How to Enable Intel VT-x & AMD-V in Computer BIOS or UEFI

Most computers have virtualization features which ensure better performance in virtual machines, some of them are a virtual box, hyper-v, VMware and other.

With a Virtual machine software, you can run an entire operating system like Windows 10 or Ubuntu right from the current operating system. Suppose

Suppose if your computer is running on Windows 10 then you can emulate another Windows 10 instance in the virtual machine software. Then there are these other alternative operating systems as well as lightweight operating systems for old computers, Linux distributions, Ubuntu derivatives and Android operating systems. So you can grab an operating systems image file and boot it inside the virtual machine software to get it running. Sometimes to unlock the full performance these virtual machines require hardware acceleration features which are built into modern CPUs (such as Intel i3, i5 and i7). So when we talk about Intel CPUs it goes by Intel VT-x hardware acceleration and for AMD CPUs, it means AMD-V hardware acceleration.

If at some point you receive a message like saying “Oh, I can’t run this without the VT-x/AMD-c acceleration” or variants.

  • VT-x/AMD-V hardware acceleration is not available on your system
  • This host supports Intel VT-x, but Intel VT-x is disabled
  • The processor on this computer is not compatible with Hyper-V

So, let’s take a look at how to fix these issues.

Try Uninstalling Hyper-V

Hyper-V is a feature included in the Windows 10 and unlike an installed app, uninstalling is not as simple as you might think.

Go to Control Panel > Uninstall a Program. In the “Programs and Features” window, click “Turn Windows features on or off.”

Control Panel\All Control Panel Items\Programs and Features


From the “Windows Features” box, untick the “Hyper-V” checkout and apply the setting. A restart is required before you try using a virtual machine again.

Enable Intel VT-x On in BIOS/UEFI Firmware

When you have an Intel CPU then you can enable the Virtualization feature (VT-x) from the BIOS settings. By default the option is disabled so you need to access the BIOS settings and turn on this feature, but remember this option is available in modern CPUs. Modern computers have UEFI firmware that allows a better solution for the low-level software which boots before your computer boots into the operating system with larger hard drive, more features and graphics and mouse cursor for convenience. PCs may also have both Legacy (BIOS) and UEFI boot support so you can access the BIOS settings and enable the VT-x feature and boot your computer again to use Virtual machine software and emulate guest operating system inside it.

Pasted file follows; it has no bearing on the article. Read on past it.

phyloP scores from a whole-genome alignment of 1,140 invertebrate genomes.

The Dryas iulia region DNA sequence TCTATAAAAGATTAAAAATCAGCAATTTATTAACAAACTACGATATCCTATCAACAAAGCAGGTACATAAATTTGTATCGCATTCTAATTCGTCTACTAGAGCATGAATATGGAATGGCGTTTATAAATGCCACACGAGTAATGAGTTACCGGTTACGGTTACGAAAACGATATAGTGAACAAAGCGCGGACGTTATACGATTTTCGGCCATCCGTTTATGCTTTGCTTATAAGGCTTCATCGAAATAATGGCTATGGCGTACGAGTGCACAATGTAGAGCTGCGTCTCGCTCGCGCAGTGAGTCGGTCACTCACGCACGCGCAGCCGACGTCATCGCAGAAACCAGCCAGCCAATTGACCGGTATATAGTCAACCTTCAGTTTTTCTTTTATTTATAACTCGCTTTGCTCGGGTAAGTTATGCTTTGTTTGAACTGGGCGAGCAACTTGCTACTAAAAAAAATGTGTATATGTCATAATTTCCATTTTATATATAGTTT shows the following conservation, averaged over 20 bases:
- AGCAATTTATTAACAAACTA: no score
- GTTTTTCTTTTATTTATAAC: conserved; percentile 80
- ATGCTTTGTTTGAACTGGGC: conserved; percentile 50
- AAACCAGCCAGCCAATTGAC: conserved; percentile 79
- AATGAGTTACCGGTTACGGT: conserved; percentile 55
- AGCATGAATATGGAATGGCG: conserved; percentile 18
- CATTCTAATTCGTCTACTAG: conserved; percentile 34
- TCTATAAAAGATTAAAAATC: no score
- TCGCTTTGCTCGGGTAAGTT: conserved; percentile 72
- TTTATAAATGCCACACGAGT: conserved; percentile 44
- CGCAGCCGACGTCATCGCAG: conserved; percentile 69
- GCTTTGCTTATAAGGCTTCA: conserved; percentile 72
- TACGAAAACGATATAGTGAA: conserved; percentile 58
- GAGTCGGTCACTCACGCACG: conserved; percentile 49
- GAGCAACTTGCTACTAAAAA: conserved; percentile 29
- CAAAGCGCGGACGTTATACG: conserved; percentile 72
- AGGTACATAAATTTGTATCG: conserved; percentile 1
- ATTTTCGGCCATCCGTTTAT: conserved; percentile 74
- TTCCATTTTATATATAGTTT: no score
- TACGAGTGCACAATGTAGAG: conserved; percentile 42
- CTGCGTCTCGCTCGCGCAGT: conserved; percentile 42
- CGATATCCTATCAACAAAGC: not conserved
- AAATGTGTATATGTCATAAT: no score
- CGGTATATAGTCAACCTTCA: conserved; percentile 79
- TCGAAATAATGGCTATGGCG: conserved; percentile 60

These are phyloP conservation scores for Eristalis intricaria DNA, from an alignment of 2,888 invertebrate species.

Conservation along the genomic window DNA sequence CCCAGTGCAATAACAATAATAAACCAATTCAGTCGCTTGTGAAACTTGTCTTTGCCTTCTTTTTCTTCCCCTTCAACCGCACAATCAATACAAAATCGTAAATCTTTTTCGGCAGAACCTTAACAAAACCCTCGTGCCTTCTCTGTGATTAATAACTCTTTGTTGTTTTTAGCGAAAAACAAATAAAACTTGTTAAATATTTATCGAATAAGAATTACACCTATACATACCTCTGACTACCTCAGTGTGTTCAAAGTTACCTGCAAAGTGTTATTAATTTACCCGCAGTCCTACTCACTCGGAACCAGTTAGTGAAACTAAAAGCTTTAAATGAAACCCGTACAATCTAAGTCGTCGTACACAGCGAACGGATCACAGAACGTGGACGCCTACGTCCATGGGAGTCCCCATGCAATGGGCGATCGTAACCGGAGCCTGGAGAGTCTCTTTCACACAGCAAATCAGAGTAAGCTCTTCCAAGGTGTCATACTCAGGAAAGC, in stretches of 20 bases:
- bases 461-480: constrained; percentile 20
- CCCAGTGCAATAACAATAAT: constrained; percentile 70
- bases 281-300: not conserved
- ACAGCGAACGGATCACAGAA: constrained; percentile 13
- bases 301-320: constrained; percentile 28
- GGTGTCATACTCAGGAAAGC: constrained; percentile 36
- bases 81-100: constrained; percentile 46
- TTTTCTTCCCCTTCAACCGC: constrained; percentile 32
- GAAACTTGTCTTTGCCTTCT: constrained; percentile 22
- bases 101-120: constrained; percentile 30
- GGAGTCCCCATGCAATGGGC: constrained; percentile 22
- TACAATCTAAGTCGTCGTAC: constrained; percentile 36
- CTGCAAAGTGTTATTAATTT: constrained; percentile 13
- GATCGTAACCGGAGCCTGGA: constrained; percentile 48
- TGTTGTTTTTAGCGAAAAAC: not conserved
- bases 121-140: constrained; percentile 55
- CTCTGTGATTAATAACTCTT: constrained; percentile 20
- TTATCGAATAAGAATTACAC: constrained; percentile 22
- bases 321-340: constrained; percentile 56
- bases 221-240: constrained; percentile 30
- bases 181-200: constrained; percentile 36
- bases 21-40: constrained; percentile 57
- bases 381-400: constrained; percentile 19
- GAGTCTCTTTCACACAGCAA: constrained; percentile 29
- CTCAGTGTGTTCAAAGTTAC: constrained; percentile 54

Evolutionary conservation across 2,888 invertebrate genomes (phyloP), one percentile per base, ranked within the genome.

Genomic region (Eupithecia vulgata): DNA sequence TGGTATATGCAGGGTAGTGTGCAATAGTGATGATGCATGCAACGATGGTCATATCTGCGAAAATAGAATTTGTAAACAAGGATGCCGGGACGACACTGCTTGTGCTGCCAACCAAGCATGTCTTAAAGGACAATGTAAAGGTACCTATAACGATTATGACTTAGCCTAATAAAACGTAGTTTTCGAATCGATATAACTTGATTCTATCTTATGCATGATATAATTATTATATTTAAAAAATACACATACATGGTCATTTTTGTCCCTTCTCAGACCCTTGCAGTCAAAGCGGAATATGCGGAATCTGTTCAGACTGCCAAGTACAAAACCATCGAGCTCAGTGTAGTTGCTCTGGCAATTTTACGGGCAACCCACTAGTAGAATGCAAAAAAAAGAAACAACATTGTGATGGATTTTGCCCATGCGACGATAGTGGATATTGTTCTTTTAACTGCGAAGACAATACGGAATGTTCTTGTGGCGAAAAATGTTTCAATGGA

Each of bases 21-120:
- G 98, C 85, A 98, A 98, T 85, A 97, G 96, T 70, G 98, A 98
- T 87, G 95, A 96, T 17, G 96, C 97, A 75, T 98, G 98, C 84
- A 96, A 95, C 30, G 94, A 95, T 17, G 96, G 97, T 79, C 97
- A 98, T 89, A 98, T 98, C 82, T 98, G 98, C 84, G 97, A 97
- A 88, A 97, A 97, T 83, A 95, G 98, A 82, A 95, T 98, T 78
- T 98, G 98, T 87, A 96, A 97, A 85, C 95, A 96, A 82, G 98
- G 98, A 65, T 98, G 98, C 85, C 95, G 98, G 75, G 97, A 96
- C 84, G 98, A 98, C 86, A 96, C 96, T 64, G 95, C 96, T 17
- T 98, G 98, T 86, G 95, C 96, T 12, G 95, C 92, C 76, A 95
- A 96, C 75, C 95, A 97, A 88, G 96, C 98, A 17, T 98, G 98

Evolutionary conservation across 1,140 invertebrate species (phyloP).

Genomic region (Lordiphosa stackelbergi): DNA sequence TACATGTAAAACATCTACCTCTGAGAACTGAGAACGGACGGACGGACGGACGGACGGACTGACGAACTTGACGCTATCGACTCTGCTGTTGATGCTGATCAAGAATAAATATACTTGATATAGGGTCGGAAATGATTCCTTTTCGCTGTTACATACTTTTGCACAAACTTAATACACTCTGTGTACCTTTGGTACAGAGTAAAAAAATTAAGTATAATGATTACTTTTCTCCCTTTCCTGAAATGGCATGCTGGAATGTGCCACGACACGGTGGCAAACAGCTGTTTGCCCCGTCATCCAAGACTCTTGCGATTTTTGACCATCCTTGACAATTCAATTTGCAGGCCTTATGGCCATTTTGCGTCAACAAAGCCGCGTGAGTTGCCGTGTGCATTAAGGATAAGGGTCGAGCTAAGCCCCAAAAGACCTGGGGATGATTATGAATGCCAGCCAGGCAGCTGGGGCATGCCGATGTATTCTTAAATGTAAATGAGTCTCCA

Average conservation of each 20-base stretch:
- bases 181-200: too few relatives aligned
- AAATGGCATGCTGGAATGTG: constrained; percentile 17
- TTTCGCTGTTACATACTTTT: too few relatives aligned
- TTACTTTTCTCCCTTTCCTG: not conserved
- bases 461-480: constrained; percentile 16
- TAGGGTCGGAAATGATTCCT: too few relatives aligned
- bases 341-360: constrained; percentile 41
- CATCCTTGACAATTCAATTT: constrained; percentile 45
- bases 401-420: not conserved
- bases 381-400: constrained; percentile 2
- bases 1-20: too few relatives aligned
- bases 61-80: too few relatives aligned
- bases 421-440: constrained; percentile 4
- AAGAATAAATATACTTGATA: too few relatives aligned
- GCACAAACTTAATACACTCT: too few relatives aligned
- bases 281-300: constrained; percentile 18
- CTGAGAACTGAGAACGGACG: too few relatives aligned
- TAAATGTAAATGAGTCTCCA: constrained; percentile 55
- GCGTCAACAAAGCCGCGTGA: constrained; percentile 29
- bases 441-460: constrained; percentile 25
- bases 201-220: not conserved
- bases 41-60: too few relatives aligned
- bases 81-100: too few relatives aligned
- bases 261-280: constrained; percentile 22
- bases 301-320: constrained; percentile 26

On BIOS-based or Dual firmware PCs you need to access the BIOS settings

You need to access BIOS settings by restarting your computer and then hitting the “ESC” or “delete” or “F10” but it depends on your manufacturer’s preference, on HP laptop pressing the ESC key following by the F10 loads the BIOS settings. Pressing such key will eventually open the startup menu and from there press the appropriate key to load the BIOS settings. Sometimes, To access the BIOS settings, you ought to enter a default password but you can probably unlock it without any issues, but it’s more likely there is no default password on your laptop.

TIP: You might see something “Press {key} to access BIOS option” on the startup screen.

So eventually you have to go to BIOS settings and then advanced settings, on my HP laptop it’s under system configuration Goes by the name Virtualization Technology, select the option using the arrow keys and then press enter and from the menu select “enabled” then press the action key and save to save and exit the BIOS settings. When you open the virtual machine software by starting the computer next time, you can work without any scraps. You can smoothly run any operating system which requires visualization technology to be enabled on your computer.

If you are running UEFI-based computer there is another way you can acces the firmware settings. For this to work you should be running on Windows 10 and logged into the operating system, hold down the Shift key and click the Restart button from the start menu.

Now from the advanced options, select the “UEFI Firmware Setting” and it will boot you into the Settings from where you’ll have to find and enable the virtualization feature (VT-x).

When you boot into UEFI settings sneak around and look for one of these “Intel VT-x,” “Intel Virtualization Technology,” “Virtualization Extensions,” or even “Vanderpool,” but if you can’t find it maybe you’ll have to live with that.

Once you find and enable the virtualization feature you can save and exit from the BIOS or UEFI settings and reboot PC to take effect.

After the PC restarts, you can try using VirtualBox or VMware again.

If You Don’t See the Intel VT-x Option

Unfortunately, not all the PCs includes this option in BIOS or UEFI settings, in that case, do a web search with the model number of your laptop, maybe there is a solution for a niche community.

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